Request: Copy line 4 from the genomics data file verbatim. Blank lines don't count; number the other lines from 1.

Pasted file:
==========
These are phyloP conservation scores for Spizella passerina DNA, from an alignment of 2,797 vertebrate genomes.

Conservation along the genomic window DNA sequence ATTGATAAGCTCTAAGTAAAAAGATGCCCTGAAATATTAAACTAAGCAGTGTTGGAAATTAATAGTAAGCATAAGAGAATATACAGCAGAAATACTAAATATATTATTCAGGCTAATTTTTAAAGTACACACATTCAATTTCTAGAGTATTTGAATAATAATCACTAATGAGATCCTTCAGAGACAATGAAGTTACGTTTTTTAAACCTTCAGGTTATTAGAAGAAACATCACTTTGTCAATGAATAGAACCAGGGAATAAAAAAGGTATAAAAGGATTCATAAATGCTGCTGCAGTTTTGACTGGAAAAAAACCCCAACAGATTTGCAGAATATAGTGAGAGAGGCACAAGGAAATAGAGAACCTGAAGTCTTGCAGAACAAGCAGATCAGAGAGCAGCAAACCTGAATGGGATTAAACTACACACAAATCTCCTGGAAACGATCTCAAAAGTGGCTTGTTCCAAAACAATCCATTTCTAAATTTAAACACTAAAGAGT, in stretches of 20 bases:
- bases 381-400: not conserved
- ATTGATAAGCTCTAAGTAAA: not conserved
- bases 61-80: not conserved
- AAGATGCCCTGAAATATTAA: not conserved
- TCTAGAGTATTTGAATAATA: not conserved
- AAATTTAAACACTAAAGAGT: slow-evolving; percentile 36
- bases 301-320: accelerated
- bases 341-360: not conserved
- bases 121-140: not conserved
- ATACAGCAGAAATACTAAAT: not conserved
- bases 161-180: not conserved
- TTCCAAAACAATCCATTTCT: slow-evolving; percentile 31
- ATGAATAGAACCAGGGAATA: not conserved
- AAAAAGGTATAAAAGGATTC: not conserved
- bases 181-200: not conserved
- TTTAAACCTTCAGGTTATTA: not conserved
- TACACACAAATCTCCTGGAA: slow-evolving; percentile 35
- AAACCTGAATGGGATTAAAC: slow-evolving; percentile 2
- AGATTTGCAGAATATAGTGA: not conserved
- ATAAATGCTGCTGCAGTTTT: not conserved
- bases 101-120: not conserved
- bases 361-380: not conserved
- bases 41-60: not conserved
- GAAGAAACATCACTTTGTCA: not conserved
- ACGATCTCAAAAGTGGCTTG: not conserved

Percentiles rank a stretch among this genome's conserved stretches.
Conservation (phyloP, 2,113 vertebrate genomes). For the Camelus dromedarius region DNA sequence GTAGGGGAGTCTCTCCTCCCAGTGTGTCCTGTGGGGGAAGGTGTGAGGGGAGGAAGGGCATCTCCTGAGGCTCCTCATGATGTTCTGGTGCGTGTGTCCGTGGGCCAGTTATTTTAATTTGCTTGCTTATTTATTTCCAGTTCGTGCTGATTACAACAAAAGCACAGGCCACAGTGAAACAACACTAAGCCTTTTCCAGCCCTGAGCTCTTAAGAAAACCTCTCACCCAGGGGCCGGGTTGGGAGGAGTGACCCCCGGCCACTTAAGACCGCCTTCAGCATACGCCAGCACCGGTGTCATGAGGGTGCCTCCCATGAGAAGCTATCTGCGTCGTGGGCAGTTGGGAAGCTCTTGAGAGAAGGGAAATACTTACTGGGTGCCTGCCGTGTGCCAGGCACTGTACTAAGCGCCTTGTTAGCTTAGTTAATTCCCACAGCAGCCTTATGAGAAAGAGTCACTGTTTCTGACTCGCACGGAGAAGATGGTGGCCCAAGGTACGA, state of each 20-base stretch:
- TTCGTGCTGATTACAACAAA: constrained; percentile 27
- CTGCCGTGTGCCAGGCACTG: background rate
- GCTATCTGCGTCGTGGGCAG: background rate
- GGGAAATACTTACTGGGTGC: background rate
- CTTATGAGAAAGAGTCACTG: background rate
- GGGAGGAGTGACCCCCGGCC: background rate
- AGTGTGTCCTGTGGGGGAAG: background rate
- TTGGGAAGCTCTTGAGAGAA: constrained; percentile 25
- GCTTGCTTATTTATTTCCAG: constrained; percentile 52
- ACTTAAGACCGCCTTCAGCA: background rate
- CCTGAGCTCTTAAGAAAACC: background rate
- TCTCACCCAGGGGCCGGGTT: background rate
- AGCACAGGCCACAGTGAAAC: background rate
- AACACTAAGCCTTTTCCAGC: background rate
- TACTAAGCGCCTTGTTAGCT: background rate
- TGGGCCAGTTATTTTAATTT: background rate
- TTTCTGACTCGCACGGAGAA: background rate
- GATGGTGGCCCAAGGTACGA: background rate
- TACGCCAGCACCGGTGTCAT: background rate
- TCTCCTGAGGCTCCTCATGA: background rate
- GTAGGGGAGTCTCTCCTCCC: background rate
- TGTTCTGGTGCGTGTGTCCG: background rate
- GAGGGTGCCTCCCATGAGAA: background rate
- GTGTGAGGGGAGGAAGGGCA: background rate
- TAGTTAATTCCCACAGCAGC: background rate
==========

- ATTGATAAGCTCTAAGTAAA: not conserved